Excerpt. © Reprinted by permission. All rights reserved.

It all began on a Saturday afternoon much like any other. I pottered about Oxford Street in the mid September sunshine, dodging the beautiful young things in their low slung hipster jeans, and the exhibitionist couples holding hands as the girlfriends attempted simultaneously to snog and rubber neck the shop window of Karen Milen. There I was, at the tender age of five and twenty years already a bitter and twisted spinster, wiling away my weekend with the customary short-lived thrills of retail therapy. My hypochondriac heart still ached from the torments of a brief love affair with a bedroom DJ who had recently dumped me to spend more time with his record collection. The only, albeit temporary, respite from such ills seemed to be found in purchasing tight-fitting outfits from Hennes and scouring Berwick Street's record shops for vinyl I could not play. Heartbreak was turning me into a bizarre hybrid of Bridget Jones and that vinyl junkie dropout Rob from High Fidelity. I didn't own a record player, but even if I had had one at this early stage in my music career I would not have known how to switch it on. I was a terminal technophobe who could barely change a lightbulb let alone programme the video. Despite these grave obstacles some tiny part of my brain had begun to insist that somehow my future lay amongst the dusty second hand vinyl stores of Soho, and those mystical hi-fi labels, Vestax and Gemini.

My spiritual transition from DJ cast-off to L-plated turntablist in my own right - my 'Road to Ibiza' conversion if you like - had happened one night at Metrogroove at Turnmills about a month previously and took me completely by surprise. An unexotic location you might say, compared with that of Saul trotting along the A-road to Damascus, but a similarly life changing experience. I was dancing away to Danny Rampling, minding my own business amongst the sweat and sleazy guys when I saw a poster on the wall declaiming that someone called Lottie was going to be playing there. No bloke would call himself Lottie, surely? They were always called DJ Bonecrusher or DJ Sexy Beast - never something as unpretentious as just 'Lottie' so she must be female. Was it possible that women could be DJs, I wondered in my crushing ignorance. Over the period of about two hours the crazy idea began to dawn on me that if someone called Lottie could play at Turnmills then why couldn't I learn to spin some tunes? I had some cash - I'd get my own decks and learn to do it in my bedroom. I had a vague idea of what you needed to get - I'd seen my ex play on his decks enough times and had helped carry his mixer down the stairs once so I knew what one looked like. If my evil ex could do it, then why couldn't I? After all, he might have been technologically minded, but he was tone deaf and couldn't hold a tune in a bucket. Gradually the mad idea I thought would sound ridiculous during my post-Turnmills hangover began to make more and more sense. I spent hours at work diligently trawling the internet for equipment shops when I was meant to be researching the stock market. Slowly I mastered the important distinction between direct drive and belt drive turntables. I even bought DJ Magazine and left it lying around the flat to impress my flatmate Nina. Of course as a financial journalist I would ensure I got expert advice before buying equipment and spend time looking for the best deal. Oh yeah.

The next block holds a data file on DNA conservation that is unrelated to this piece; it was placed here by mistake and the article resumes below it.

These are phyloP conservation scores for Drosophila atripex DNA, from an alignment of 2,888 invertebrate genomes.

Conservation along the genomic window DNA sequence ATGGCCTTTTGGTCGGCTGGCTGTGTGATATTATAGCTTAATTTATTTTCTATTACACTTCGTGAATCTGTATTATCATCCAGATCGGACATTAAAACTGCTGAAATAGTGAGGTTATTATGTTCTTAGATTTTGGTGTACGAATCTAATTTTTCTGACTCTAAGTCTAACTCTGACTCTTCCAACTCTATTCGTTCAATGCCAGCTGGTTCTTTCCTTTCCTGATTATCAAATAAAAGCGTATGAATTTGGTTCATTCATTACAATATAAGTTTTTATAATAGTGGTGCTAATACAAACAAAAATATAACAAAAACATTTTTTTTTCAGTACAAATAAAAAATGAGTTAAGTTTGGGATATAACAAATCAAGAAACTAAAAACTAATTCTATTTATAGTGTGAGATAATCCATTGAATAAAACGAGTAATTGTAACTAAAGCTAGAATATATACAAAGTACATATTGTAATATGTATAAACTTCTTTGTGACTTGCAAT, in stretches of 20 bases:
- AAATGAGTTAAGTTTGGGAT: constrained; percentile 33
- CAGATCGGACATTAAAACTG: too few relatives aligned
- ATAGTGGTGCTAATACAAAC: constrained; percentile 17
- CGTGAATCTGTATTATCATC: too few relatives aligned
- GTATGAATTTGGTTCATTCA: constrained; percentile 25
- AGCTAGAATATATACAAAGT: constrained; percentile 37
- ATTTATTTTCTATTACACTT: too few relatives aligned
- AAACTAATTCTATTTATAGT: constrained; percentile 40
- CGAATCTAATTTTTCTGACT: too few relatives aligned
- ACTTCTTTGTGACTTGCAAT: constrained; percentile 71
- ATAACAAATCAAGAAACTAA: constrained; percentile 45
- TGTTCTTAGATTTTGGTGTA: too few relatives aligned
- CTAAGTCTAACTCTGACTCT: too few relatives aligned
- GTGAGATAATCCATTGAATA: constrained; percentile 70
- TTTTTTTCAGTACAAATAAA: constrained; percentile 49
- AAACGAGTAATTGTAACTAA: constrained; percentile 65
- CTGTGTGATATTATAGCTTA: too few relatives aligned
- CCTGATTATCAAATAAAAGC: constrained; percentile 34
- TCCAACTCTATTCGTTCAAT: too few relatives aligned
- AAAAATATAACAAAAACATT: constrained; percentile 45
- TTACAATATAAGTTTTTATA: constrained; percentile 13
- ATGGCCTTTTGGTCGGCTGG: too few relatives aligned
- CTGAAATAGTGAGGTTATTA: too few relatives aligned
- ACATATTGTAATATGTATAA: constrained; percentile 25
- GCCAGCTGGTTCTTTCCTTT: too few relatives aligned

A month later as I trudged along on that fateful Saturday afternoon, I remember my feet suddenly quickening at the thought of the electrical delights awaiting me in the emporia of Tottenham Court Road. Before long I stood pressing my nose against the warm glass of the hi-fi shop windows, whispering that hallowed name over and over again...Technics. The next thing I knew I was in the back seat of a dubiously driven minicab, en route home to North London with a set of spankingly new record decks in the boot, an amp and a mixer. And worse, much worse than that - they were brand new Technics SL 1210s (mk 2). I trembled in my trainers at the sacreligious thought of me, a mere beginner and - horror of horrors - female at that, splashing out on the tool of the professional DJ. What's more, I had walked off the street and in record time even for me succeeded in spending a thousand pounds I didn't have in less than ten minutes. If I listened carefully enough I could hear the long suffering credit card in my wallet gently weeping. Hazily I recall standing at the shop counter as I sacrificed the plastic, half expecting the sales advisor to sneer that they only sold equipment to genuine DJs, not their vindictive ex-girlfriends who couldn't tell a crossfader from a croissant. Who the devil did I think I was and what the bloody hell would my mum/boss/flatmate/cat think when they found out? Sinking back into the passenger seat, I hung my head in shame. What had I done?